Since April 2021, the village of Bwegera in South Kivu has been hosting displaced families from the highlands and uplands of Uvira territory. The inter-ethnic conflicts there are so violent that many residents have been forced to flee their homes, leaving everything behind. Since October 2021, we have been intervening on the ground to offer assistance to the displaced population and their hosts.
The first Local Private Veterinary Services (LPVSs) were set up in Niger 20 years ago, initiated by Vétérinaires Sans Frontières Belgium and its local partners. Since then, we have made efforts to replicate this system in the other countries where we work, with varying degrees of success. In this article, we look back at the specific features of the LPVS model, the factors that have contributed to its success and the challenges encountered in Niger with our colleague Yacouba Mahamadou, based in Niamey.
In South Kivu, as in many parts of Africa, the population suffers from understaffing and lack of capacity in health systems. Although diseases that can be transmitted from animals to humans are common, doctors and vets are not used to working together or to consulting environmental specialists. Our One Health project, implemented in partnership with Médecins du Monde and Action pour le Développement des Milieux Ruraux, aims to decompartmentalise health systems to improve the management of health risks in the eastern DRC.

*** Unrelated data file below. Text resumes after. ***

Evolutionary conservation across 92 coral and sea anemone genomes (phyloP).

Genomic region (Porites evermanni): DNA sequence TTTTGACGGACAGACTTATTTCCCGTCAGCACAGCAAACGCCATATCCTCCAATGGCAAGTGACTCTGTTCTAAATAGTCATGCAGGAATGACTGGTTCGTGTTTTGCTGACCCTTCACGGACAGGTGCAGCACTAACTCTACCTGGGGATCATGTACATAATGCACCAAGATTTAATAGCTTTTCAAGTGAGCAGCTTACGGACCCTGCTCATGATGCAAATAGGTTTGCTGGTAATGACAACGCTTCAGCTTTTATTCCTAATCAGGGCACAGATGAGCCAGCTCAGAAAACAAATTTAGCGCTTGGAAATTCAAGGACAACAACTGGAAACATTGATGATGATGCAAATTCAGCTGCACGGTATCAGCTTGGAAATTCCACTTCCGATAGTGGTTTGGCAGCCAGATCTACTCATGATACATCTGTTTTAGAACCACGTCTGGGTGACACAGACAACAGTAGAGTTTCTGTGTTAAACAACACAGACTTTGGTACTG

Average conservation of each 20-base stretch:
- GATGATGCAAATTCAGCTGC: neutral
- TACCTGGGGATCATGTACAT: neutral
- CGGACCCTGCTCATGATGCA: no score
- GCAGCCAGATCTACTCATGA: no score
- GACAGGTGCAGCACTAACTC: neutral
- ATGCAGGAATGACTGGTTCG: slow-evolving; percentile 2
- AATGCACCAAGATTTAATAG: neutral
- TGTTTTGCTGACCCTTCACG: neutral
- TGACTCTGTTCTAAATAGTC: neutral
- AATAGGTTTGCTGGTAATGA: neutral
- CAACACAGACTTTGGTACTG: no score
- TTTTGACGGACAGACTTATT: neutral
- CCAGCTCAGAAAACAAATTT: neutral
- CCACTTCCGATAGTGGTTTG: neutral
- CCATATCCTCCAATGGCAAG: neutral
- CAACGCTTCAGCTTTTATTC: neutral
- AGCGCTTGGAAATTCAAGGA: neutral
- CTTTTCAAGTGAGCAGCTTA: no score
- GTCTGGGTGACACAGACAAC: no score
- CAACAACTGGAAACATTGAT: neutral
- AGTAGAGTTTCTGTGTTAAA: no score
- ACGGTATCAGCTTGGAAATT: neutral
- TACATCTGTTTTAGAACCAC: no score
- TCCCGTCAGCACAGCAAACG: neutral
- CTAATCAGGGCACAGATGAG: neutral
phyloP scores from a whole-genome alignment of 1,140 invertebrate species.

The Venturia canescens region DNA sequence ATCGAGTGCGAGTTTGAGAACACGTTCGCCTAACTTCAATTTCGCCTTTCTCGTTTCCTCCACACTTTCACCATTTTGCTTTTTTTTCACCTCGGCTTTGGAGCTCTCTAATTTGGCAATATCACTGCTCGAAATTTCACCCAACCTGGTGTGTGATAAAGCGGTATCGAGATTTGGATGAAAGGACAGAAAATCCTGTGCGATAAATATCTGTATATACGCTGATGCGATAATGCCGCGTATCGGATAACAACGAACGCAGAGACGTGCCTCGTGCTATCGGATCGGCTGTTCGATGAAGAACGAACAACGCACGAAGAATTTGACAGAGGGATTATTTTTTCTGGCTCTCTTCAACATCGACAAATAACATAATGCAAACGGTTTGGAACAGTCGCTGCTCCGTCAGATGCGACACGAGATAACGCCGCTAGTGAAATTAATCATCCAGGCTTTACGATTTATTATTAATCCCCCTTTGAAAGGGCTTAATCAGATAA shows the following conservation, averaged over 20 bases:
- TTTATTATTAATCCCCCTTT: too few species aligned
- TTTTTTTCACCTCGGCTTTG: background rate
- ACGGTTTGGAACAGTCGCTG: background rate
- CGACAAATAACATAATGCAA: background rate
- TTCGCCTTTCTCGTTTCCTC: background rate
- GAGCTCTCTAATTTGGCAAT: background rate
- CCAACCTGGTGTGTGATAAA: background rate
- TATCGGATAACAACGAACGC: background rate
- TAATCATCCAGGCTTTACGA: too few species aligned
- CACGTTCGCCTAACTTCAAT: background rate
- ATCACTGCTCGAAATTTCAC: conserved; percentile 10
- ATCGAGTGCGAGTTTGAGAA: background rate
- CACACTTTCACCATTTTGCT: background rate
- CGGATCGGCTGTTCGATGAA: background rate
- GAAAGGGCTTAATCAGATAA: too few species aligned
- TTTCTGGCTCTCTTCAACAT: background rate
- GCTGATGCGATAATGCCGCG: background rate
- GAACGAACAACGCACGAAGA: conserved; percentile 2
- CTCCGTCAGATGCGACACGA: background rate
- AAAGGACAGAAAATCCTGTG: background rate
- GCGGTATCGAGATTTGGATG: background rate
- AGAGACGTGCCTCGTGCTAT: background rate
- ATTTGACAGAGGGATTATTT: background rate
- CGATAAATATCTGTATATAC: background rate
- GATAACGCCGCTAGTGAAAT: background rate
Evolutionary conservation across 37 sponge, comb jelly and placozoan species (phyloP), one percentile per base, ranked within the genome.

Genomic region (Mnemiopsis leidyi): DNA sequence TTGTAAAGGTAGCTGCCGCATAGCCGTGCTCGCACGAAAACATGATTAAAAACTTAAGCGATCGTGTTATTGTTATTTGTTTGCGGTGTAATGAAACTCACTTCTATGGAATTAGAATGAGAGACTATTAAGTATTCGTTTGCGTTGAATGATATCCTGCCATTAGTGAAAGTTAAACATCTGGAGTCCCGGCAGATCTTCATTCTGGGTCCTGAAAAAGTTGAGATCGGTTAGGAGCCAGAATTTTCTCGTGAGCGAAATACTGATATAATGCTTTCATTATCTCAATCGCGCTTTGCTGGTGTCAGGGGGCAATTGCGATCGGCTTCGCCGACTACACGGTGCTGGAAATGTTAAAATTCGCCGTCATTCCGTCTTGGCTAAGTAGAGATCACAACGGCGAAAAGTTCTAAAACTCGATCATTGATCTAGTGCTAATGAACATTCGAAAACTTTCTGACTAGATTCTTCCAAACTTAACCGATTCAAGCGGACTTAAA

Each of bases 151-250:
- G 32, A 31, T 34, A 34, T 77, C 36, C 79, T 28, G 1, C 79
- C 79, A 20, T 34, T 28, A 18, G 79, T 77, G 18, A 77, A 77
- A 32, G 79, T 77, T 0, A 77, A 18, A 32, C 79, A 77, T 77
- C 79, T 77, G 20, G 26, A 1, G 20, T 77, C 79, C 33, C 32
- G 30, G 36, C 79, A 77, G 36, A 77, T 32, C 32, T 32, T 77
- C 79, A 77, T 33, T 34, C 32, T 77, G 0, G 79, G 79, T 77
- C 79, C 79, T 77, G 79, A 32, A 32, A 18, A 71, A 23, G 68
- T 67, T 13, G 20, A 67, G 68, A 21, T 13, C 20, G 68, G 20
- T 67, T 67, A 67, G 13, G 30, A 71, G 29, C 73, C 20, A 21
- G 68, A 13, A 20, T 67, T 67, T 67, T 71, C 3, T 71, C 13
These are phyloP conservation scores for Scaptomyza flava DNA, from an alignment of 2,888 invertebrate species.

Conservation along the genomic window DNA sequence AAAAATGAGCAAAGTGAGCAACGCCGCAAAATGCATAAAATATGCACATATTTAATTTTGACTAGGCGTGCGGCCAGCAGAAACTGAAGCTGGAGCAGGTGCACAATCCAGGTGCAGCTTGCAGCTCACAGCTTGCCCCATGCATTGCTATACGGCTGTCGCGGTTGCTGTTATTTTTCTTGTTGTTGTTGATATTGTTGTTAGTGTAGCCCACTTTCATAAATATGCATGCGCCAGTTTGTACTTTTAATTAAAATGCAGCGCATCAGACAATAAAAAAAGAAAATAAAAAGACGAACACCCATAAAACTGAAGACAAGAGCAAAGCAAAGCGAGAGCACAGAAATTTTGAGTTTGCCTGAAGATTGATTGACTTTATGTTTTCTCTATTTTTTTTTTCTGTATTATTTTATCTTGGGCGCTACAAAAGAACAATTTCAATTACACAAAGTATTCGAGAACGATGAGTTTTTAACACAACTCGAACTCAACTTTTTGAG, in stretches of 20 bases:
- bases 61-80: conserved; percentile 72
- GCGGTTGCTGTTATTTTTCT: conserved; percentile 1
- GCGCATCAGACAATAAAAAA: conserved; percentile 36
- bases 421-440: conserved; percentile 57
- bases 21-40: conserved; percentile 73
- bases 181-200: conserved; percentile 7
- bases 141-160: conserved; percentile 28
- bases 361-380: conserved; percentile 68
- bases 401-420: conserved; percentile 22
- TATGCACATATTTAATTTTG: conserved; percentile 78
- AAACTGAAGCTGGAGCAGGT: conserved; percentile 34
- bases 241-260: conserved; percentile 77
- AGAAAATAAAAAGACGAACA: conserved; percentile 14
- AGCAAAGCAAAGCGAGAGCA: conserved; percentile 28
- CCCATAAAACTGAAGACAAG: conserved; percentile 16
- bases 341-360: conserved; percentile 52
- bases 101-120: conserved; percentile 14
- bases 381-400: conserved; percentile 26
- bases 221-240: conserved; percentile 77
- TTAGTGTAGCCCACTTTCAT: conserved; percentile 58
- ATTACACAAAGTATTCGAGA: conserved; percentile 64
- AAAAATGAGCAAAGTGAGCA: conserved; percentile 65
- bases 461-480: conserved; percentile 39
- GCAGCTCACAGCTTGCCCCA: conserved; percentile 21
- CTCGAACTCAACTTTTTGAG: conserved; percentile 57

The Congolese people who live around the Kahuzi-Biega National Park share their homes with their livestock and go into the forest every day, where disease-carrying wild animals live. In doing so, they unwittingly expose themselves to zoonotic diseases that can be transmitted from animals to humans, which is how pandemics such as Covid-19 begin. This observation has prompted the consortium composed of Vétérinaires Sans Frontières Belgium, Médecins du Monde and Action pour le Développement des Milieux Ruraux to develop an unprecedented One Health project to the east of this nature reserve in South Kivu.
In the night of 4 to 5 May 2023, an unprecedented flood ravaged Kalehe Territory in South Kivu, claiming more than 400 victims and destroying thousands of people’s homes. Thanks to our generous donors, we have been able to provide food aid to almost 300 people. A look back at that terrible night through the stories of three people caught up in the disaster.
Between July and September 2022, our team in Niger organised three food distributions in the south-west of the country. More than 7,500 displaced people and their host families from agropastoral communities received food aid. Djibo Mazou Boubacar, who headed the operation, answered our questions a few months later, following a satisfaction survey.